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Marble Arch

Marble Arch

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Marble Arch is an architectural monument situated at the junction opposite Hyde Park in London. It was originally constructed as an entrance to the Buckingham palace. This monument is made of the purest white carrara marble and is an outstanding landmark in London. So much so, surrounding facilities are named after it, like an underground train station. At the time of construction, only the royal family were allowed to pass through the arch.

Marble Arch was designed by the architect John Nash in the year 1825, but construction did not commence until about two years later in 1827. Construction stopped, however, before completion owing to the rising costs but was restarted in 1833 under the supervision of another man Edward Blore. It was soon completed with many of the original plans of John Nash omitted so as to save cost. Over the years, Marble Arch lost its polished sheen due to the high amount of pollution in the city of London atmosphere; this warranted its dismantling and relocation in 1850.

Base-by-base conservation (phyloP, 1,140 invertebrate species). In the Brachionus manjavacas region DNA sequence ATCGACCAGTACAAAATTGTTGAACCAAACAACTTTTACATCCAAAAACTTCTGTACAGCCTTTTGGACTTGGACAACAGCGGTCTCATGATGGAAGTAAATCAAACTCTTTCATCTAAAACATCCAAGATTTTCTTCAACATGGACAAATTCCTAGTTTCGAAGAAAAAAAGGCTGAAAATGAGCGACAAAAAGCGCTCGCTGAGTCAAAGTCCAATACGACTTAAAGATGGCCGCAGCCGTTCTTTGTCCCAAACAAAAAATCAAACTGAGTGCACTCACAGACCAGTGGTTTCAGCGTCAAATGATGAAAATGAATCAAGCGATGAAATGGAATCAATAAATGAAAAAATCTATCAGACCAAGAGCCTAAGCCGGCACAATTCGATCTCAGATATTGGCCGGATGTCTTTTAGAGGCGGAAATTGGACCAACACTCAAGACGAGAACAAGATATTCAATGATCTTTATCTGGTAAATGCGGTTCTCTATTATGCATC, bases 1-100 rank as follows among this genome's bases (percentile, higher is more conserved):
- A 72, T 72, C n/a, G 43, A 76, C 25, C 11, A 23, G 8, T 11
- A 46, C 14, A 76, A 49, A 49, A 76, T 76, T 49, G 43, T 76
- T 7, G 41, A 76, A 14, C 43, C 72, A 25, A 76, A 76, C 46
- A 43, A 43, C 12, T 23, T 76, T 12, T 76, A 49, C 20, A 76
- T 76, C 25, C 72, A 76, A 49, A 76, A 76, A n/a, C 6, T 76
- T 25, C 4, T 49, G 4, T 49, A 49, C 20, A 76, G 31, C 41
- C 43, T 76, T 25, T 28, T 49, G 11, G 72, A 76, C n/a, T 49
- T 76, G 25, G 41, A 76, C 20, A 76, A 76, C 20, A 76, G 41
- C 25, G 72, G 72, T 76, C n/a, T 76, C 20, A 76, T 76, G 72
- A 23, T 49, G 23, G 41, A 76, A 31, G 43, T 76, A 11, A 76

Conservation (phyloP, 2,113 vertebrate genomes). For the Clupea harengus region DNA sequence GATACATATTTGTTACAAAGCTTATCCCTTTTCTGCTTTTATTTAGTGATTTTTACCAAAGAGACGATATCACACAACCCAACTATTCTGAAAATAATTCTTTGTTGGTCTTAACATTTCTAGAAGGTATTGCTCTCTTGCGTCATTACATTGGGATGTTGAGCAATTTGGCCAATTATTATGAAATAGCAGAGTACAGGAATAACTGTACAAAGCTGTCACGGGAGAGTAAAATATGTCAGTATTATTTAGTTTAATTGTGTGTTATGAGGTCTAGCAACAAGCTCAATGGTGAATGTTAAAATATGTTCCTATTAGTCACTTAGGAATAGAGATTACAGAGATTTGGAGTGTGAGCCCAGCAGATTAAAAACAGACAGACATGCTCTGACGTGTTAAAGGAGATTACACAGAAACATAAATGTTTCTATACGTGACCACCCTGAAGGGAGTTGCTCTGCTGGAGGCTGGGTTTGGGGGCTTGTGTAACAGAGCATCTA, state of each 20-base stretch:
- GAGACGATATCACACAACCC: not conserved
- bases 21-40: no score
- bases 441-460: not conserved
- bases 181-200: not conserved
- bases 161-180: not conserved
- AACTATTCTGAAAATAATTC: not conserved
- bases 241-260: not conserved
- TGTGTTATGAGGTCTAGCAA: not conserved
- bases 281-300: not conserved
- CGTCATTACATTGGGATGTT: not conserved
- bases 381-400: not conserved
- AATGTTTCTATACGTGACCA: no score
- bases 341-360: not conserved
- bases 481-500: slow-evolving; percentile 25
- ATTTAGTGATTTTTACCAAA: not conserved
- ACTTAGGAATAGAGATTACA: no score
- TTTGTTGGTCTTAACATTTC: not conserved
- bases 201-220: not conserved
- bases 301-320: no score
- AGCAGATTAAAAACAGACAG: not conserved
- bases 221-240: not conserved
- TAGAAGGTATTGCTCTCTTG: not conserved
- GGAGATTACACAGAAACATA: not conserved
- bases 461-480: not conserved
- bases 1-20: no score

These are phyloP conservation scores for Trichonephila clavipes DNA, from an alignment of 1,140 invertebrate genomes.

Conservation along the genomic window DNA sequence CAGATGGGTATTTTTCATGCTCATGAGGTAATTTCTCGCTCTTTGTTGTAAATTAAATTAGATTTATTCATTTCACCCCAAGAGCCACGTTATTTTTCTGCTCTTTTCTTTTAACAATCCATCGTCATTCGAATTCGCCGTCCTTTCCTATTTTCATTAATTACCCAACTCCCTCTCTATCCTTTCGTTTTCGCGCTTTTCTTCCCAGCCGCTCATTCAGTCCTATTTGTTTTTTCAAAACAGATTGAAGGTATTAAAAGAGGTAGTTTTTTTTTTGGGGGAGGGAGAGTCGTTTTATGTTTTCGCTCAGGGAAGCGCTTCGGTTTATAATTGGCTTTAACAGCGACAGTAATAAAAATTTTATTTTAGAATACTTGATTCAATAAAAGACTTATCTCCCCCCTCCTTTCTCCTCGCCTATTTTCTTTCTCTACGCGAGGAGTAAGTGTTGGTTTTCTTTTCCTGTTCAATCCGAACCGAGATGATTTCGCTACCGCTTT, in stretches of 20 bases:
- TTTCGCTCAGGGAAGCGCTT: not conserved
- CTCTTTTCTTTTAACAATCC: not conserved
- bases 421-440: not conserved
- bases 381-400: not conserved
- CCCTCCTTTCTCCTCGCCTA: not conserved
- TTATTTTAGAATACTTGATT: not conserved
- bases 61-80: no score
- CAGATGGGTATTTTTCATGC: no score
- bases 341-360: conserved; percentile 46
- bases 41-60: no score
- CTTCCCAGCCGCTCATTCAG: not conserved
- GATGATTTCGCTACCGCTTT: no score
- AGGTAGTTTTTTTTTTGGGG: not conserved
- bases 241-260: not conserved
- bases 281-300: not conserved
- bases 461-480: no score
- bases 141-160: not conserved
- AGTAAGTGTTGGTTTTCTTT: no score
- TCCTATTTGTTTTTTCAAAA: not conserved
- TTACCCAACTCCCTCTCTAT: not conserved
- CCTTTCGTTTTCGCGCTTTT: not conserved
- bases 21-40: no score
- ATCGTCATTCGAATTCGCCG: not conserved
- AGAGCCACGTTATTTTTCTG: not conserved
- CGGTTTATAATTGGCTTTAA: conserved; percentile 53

Marble Arch was reconstructed at the east entrance of Hyde Park in London in 1851, though it was apparently reconstructed it still had same semblance as the original design, except for the addition of a small room was grafted into the revised structure which was to be utilised as a police station many years later. Marble Arch was subsequently re-polished after the relocation and regained its glow from earlier years. It has remained in this location to date making it one of London's most prominent tourist attractions. Marble Arch is considered unique because it is made of pure marble, and it is a magnificent monument of British royalty. 

Other monuments using the name of Marble Arch were also erected in other regions of the world, such as Libya, but, from an architectural perspective, this was sadly dismantled circa 1970 with the changing politics of the region. This monument was perceived as a throwback to the Colonial powers of the Italy who were once prominent in this region.

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